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Louisville Law Defeats UK College of Law

Photo Credit: Scott Hite, LexisNexis

Dateline—September 18th, 2009 UK Intramural Fields—Lexington, Kentucky

Led by the passing combination of UofL School of Law Quarterback Blake Bowling to receiver Jared Key, the law school football team defeated their arch rival UK College of Law last Friday evening 13-6 in Lexington.    

The Bowling to Key passing combination resulted in an 18 yard reception in the first half followed by a 22 yard second half touchdown that turned out to be the difference in a heavily, defensive struggle by both teams.

The Cardinal Law defense was spectacular limiting the Cats to over 4, separate  4-and-outs while intercepting them twice, once by Josh Speirs and another by Jerred Kelly.  Kelly’s interception late in the game turned out to be the game winning stop by the visiting Cards.  

The Cardinal victory was the third in a row over their arch rivals in this annual competition held on the same weekend as the UofL vs. UofL football game.  

Academic Success Tip - Handling Pressure

Do not waste valuable study time between classes.  Take a hard look at how you use the ½-hour, 1-hour, and 2-hour chunks of time during your day when you are not in class.  If you spend all of that time chatting with friends or running errands or deciding what to do next, you will automatically make your evening more stressful because you have accomplished nothing during the day on your reading or other projects.

Winner - Academic Success Drawing

Thank you to all first-year law students who completed an evaluation for the Structured Study Group program.  The winner of a 1 GB Flash Drive is Ross Jordan.  Please claim your prize from the Academic Success Office, Room 212, by Wednesday.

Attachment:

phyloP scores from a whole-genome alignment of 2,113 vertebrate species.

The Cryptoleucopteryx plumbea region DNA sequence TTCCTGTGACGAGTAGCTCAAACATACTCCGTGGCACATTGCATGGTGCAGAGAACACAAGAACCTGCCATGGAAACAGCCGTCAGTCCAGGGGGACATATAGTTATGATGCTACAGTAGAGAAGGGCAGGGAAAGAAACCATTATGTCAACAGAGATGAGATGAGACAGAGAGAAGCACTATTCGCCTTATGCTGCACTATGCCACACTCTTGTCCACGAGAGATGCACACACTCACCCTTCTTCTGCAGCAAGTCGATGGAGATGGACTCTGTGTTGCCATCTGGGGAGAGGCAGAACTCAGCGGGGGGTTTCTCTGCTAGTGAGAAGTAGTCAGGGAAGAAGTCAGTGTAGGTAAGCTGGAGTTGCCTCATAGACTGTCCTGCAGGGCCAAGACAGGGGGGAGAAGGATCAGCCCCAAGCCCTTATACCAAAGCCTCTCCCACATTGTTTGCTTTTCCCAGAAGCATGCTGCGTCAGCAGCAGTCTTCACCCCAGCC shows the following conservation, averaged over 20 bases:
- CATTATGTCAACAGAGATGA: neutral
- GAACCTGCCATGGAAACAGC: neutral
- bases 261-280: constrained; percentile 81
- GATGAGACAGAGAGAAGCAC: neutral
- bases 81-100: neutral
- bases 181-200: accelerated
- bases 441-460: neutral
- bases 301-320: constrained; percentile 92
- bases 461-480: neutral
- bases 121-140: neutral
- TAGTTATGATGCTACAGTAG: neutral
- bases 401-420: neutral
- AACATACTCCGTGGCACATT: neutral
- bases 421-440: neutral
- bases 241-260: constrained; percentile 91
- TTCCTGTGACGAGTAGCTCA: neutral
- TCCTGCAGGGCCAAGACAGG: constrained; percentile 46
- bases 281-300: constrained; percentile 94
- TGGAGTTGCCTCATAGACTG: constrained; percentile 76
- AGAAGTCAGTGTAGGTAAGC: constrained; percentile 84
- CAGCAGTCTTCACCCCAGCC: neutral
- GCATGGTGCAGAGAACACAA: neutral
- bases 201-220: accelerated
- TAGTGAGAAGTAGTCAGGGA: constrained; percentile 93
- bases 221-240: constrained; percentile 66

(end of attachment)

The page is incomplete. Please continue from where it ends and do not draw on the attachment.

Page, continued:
Academic Success Tip - Handling Pressure

It is amazing that we are beginning the sixth week of the semester!  Some of your professors may have started to speed up in class and cover more pages.  You may be working on your first graded writing assignment for BLS, preparing for a practice exam, studying for a mid-term, or all of the above.  What can you do to re-group after these first five weeks if you are feeling pressured by the workload or are worrying that you are already behind in your studying?  This week's tips will provide suggestions on how to handle pressure.   

  • Do not stop reading for classes because you have other projects or assignments due soon.  Carve out time for the projects around your reading for classes.  If you focus on papers or projects and ignore class reading, you will then be confused in class and behind in your reading.  If you do not know how to find time for both reading and other tasks, make an appointment with the Director of Academic Success for help with time management.

Winner - Academic Success Drawing

Thank you to all first-year law students who completed an evaluation for the Structured Study Group program.  The winner of two tickets to Lawlapalooza on October 1, 2009, at Phoenix Hill Tavern is Ellen Berg.  Please claim your prize from the Academic Success Office, Room 212, by Tuesday.  

Academic Success Tip - Reserve Time for Outlining

Congratulations!  You have just completed your fifth week of law school.  If you have not done so already, reserve time THIS weekend to begin your outlines for each course - do not wait!  We forget 80% of what we learn within two weeks if we do not review; by outlining regularly and reviewing your outline often, you will retain more information and not have to re-learn it.  If you are unsure how to start your outline, consider using the topics and sub-topics in your course syllabus or in the general table of contents in your casebook as a framework.  Remember that you want to focus on the bigger picture of the course and fit the parts into that bigger picture; avoid a case-based outline.  If you have already started outlining your courses, keep up the good work and reserve time this weekend to supplement those outlines.

Commemorating Constitution Day

The United States Constitution is not only the basic law of the United States. It has also inspired politicians, philosophers, and ordinary people around the world. Scholars have devoted intense attention to the Constitution, its interpretation by the Supreme Court of the United States, and its impact on the American people.